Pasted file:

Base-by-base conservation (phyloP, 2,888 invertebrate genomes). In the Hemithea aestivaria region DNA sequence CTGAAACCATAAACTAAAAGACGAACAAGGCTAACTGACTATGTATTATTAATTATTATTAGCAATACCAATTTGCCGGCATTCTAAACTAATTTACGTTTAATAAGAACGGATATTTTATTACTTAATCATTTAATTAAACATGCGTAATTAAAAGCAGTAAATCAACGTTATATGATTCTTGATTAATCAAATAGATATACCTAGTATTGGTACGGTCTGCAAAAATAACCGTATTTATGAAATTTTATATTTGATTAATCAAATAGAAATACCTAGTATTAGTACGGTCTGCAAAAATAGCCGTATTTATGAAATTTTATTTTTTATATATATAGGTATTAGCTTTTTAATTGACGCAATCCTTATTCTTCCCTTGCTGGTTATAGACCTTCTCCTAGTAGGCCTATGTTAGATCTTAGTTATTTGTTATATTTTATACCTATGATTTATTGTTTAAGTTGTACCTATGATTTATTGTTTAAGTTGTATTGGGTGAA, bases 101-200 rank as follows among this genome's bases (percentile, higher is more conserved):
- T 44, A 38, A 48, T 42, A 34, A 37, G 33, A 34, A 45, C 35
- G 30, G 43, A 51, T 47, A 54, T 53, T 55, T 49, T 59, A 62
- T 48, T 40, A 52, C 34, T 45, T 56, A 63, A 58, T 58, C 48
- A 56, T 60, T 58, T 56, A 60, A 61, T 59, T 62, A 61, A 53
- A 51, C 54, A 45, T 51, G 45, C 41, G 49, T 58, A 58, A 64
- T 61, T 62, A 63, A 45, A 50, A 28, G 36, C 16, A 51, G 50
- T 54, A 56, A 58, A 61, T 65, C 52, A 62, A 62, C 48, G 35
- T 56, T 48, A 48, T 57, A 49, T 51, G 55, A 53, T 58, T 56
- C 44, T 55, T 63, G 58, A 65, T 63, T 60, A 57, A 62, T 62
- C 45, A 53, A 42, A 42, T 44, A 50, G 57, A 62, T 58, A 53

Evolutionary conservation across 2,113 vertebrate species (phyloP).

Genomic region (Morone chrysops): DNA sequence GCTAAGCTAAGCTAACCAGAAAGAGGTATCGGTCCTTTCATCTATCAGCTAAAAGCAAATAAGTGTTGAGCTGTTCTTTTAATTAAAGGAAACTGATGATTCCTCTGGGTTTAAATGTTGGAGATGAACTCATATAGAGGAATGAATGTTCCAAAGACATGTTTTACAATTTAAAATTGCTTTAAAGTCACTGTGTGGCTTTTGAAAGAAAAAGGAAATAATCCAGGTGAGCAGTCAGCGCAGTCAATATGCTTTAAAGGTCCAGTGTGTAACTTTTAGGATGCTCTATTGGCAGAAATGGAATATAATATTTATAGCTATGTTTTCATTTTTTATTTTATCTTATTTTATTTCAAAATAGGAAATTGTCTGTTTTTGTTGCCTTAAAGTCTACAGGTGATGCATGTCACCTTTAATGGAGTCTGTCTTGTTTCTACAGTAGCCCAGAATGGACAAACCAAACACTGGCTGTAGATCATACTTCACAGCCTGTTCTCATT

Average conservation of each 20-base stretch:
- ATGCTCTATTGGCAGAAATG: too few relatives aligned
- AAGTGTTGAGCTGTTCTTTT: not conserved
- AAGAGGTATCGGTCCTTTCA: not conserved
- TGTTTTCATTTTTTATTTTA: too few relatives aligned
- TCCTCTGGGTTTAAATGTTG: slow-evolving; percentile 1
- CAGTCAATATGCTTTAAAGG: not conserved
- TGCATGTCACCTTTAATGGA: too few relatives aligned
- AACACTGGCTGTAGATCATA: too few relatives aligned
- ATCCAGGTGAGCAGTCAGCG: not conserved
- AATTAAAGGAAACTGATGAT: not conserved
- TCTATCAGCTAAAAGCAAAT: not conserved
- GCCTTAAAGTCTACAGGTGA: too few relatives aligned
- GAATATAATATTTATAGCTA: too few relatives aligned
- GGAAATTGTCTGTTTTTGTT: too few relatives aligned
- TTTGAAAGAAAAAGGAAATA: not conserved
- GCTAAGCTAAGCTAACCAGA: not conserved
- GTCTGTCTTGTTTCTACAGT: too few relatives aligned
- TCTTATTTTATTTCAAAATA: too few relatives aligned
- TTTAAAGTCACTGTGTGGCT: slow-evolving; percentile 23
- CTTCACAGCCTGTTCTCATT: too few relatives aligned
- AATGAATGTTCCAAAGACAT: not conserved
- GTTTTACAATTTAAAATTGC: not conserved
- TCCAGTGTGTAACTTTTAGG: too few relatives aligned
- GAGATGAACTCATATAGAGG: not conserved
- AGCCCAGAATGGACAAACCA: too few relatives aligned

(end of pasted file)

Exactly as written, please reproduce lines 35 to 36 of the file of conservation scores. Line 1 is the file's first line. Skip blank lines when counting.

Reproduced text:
- AATGAATGTTCCAAAGACAT: not conserved
- GTTTTACAATTTAAAATTGC: not conserved